This story broke last night but it’s good news nonetheless. Memo Gidley, who was injured in a serious accident at this year’s Rolex 24 at Daytona, has been released from Halifax Health in Daytona Beach, Fla. and was medically transported by air to his home in Northern California.
The release follows three surgeries after the accident. On the day of the accident itself, Jan. 25, he had surgery to repair a broken left leg and left elbow, and endured a lengthy surgery to repair a compression fracture in his lower back on Monday, Jan. 27. The final surgery was completed on Friday, Jan. 31 to repair a fracture in his left heel. He has spent the days following his final surgery resting and gathering strength for the medical transport across the country.
“I’m extremely happy and relieved to see Memo taking the next step in his recovery process,” team owner Bob Stallings said in a release. “Memo has been stabilized enough so he can make the flight to northern California and be transferred to another medical facility which has a very capable protocol for handling the types of injuries and recovery process that Memo requires. The doctors and nurses from Halifax have done a terrific job in getting him to this point, and I know that Memo is appreciative of it and everything that has been done on his behalf.”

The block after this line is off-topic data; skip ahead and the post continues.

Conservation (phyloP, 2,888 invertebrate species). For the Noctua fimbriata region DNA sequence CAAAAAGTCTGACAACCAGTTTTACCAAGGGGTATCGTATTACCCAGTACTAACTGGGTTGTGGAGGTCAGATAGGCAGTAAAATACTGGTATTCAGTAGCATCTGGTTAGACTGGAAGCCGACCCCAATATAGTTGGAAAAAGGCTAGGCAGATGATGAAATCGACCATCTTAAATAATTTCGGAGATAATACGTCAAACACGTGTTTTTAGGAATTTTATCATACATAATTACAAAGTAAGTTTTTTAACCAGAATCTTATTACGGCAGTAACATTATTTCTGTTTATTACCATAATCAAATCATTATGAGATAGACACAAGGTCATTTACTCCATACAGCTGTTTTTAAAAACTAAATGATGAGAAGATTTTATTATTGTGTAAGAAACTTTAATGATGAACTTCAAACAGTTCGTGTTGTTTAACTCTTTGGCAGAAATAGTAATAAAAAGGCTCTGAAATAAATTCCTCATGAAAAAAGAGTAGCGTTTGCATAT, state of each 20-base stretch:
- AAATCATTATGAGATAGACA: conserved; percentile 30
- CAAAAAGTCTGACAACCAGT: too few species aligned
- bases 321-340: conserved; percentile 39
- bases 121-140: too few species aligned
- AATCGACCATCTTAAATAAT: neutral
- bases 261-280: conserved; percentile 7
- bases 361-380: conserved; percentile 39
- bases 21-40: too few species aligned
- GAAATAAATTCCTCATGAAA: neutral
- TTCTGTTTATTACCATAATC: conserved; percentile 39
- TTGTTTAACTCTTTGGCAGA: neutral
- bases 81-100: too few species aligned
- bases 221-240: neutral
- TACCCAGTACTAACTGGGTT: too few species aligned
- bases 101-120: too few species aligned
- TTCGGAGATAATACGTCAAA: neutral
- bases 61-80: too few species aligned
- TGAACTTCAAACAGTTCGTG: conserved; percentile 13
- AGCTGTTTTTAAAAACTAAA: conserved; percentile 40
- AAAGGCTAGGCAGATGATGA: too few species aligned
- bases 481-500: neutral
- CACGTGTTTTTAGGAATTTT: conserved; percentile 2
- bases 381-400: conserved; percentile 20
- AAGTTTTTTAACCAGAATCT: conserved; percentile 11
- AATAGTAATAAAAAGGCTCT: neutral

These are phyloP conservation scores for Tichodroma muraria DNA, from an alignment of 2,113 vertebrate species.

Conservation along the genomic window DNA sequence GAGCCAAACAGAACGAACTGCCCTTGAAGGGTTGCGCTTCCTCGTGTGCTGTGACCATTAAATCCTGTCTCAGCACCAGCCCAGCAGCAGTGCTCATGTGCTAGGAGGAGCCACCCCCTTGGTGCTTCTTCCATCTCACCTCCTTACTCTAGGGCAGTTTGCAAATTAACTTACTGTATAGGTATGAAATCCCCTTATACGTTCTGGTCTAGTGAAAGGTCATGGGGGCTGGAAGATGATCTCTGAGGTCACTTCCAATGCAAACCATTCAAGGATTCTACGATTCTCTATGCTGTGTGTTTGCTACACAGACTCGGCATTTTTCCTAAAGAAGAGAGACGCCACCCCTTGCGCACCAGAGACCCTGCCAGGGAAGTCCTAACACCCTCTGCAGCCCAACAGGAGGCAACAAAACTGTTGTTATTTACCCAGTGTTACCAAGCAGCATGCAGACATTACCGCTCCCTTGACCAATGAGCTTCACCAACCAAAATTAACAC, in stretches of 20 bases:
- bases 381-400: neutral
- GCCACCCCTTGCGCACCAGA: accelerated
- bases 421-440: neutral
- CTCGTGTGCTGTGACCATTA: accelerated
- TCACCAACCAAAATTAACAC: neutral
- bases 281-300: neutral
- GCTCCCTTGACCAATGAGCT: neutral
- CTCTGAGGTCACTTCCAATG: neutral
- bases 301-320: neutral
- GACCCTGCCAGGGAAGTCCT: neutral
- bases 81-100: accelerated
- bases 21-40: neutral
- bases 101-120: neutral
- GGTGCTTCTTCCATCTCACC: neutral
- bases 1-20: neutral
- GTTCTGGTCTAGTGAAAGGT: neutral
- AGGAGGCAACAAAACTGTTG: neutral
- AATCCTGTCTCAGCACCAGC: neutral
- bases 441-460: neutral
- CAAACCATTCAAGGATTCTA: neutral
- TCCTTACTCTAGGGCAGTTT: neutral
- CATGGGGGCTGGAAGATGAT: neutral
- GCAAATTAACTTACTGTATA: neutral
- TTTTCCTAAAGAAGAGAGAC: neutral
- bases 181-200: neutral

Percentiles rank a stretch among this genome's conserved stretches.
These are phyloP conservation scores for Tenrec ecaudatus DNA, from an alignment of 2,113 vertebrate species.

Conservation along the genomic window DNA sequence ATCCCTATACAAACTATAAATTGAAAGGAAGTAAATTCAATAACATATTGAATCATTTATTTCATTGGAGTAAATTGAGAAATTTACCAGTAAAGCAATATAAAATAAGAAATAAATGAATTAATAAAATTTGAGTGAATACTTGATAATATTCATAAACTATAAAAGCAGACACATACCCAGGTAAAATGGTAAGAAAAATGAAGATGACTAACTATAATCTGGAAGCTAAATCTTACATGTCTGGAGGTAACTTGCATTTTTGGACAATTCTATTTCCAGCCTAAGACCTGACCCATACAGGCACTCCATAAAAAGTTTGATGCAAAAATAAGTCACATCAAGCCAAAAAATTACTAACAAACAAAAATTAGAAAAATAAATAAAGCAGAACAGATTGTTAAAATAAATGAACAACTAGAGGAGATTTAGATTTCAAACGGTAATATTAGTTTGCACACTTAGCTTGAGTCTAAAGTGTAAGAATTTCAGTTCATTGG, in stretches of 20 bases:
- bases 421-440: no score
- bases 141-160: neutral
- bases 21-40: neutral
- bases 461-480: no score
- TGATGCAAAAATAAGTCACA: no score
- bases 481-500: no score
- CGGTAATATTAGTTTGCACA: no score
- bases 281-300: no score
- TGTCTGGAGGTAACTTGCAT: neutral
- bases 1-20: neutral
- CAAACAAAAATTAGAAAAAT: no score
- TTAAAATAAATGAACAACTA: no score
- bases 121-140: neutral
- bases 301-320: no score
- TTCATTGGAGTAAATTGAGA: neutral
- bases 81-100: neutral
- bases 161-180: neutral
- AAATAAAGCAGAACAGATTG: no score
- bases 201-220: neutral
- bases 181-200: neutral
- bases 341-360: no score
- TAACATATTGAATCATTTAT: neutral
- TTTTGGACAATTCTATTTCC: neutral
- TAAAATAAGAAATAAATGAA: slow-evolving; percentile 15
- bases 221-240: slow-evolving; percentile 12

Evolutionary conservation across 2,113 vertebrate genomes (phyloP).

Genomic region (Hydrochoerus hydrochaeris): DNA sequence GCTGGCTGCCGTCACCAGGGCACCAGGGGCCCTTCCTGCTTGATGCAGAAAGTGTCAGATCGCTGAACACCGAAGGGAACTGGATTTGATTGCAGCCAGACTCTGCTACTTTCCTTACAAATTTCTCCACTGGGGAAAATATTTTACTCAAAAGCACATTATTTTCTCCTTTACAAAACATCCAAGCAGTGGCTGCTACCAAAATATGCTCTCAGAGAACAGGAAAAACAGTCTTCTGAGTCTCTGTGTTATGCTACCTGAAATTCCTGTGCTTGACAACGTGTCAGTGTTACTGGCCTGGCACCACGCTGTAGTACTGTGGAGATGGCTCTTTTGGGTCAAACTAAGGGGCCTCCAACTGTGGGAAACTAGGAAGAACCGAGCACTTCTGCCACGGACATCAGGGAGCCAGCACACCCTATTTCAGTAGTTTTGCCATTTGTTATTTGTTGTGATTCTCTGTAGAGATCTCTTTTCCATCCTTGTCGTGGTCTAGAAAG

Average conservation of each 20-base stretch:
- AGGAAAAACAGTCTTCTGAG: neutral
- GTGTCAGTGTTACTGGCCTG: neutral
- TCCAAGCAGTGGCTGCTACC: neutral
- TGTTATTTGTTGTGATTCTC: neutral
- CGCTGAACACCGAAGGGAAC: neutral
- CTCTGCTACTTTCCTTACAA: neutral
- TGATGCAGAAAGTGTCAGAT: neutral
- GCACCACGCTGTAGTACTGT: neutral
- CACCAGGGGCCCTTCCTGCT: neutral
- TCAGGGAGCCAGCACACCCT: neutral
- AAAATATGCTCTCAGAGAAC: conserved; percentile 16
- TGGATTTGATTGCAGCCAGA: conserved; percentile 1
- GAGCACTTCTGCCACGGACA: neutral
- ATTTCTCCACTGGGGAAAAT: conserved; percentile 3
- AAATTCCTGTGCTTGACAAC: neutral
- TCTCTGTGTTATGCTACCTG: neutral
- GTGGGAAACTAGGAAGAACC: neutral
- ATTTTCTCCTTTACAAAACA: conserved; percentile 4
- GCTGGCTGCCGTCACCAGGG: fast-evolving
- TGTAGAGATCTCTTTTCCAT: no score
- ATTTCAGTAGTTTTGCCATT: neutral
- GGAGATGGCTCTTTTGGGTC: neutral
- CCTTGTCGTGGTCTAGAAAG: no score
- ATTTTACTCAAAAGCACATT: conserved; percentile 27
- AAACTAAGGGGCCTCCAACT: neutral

Gidley also had a statement from the team release, as he begins the next phase of his recovery.
“I’ve had great care while I have been here at Halifax,” Gidley said. “From the nursing staff to the doctors, I appreciate all they have done for me. I know it will take a while for me to get back on my feet, but I will be working hard for all the fans, friends and family who have been pulling for me since the accident.”
With Gidley’s concern and recovery first and foremost on Stallings’ and the team’s mind, the GAINSCO group has not yet revealed the next phase of its racing plans for 2014. The GAINSCO/Bob Stallings Racing team planned only to race in the Tequila Patron North American Endurance Cup rounds of the TUDOR United SportsCar Championship.
Golden did more to break the glass ceiling in SuperMotocross than she ever thought possible. She knows this because riders have never felt the need to explain any of her accomplishments with the disclaimer, “for a girl”.
At this point in Golden’s career, she’s been the first woman to finish top 10 in AMA Arenacross Lites, the first woman to qualify in the Fast 40 in Monster Energy AMA Supercross and the first woman to compete in freestyle Moto X competition, earning a bronze medal by doing so.
Her love for moto came from childhood while she watched her dad and brother ride. By seven she was on her bike and making waves throughout Southern California.
Golden, 30, is still madly in love with the sport and has no plans on moving away but her career is already one to talk about. 805 Beer’s film series wanted to do exactly that.
“I’m taken aback by it all,” Golden told NBC Sports about the documentary. “It’s just crazy to see your story, it’s one thing to live your life and battle everything that comes about but it’s another to just sit there and talk about it.”